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Security Weekly Podcast Network (Audio)

Oct 23, 2012

Incident Response in 3.08 MB - Always nice to see folks, like our good friend and Stogie Geeks co-host Tim Mugherini, writing about tools that work. This product just sounds useful: The idea behind Carbon Black (CB) is to monitor code execution. A small Windows agent is deployed to each host throughout the enterprise. This agent hashes each process, monitors the sub processes, module loads, registry edits, file writes, and network connections. Digital signatures and the activity of each binary is stored on the CB server.

National Weather Service Hacked - In other news, snow storms are reported in Miami, earthquakes in the mid-west, and its been raining in San Diego for 3 weeks straight, but sunny and 75 in Seattle. CSRF and XSS strike again!
The Importance of Security Awareness - User awareness is still kicking around, and everyone seems to have a different take. One thing we all agree on is that it leaves gaps, which is why you need other stuff to protect your organization. After exploring this topic, I am of the opinion that you need an awareness program. There are several companies providing this type of service, go seek them out, get a solution to educate your users that fits you, and your budget/ROI, and run with it. I firmly believe this is something everyone needs to have, just like a firewall or IDS (as lame as that sounds). Know how much return each defensive measure provides and use it accordingly.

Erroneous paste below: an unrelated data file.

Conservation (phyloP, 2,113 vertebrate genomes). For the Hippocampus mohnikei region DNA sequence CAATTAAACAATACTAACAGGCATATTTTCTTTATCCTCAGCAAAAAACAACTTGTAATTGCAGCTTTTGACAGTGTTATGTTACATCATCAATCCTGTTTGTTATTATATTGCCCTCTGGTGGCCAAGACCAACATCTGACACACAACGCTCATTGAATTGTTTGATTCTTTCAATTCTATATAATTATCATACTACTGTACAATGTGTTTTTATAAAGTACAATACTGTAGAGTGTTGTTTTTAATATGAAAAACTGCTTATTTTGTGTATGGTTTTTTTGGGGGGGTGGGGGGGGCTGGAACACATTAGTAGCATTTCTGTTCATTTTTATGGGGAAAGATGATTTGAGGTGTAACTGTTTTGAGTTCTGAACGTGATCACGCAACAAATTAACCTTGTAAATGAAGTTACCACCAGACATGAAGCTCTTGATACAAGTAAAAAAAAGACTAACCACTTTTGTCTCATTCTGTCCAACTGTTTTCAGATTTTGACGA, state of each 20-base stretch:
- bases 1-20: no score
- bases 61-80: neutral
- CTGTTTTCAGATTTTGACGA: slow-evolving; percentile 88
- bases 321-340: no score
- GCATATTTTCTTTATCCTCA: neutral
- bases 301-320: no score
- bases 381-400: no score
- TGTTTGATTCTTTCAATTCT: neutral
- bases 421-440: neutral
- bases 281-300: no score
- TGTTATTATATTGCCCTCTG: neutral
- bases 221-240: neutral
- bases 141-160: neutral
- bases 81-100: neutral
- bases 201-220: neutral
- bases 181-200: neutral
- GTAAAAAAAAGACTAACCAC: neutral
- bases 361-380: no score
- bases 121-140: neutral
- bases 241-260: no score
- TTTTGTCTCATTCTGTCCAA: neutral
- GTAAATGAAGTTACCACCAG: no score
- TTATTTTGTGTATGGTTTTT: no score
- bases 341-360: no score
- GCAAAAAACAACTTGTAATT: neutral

Zero-day attacks last much longer than most would believe - This speaks to the huge problem we have with software security. On average, its takes 10 months to uncover a 0day vulnerability. Yikes, 10 months is a long time and a lotof damage will occur.

Pacemaker hacker says worm could possibly 'commit mass murder' | Computerworld Blogs - Barnaby Jack strikes again, in what could be a huge problem. This is something that has always bothered me, what happens when criminals take advantage of technology to damage people? Sure, many evil hacking groups launch DoS attacks and break into places like Sony. Thats the least of our worries, as when attacks can affect people's health and well-being on a mass scale, its a game changer. We've seen some car hacking stuff, but pacemakers hit the "heart" of the matter. The response seems to be as much diluted as it always has been, lots of finger pointing and disbelief.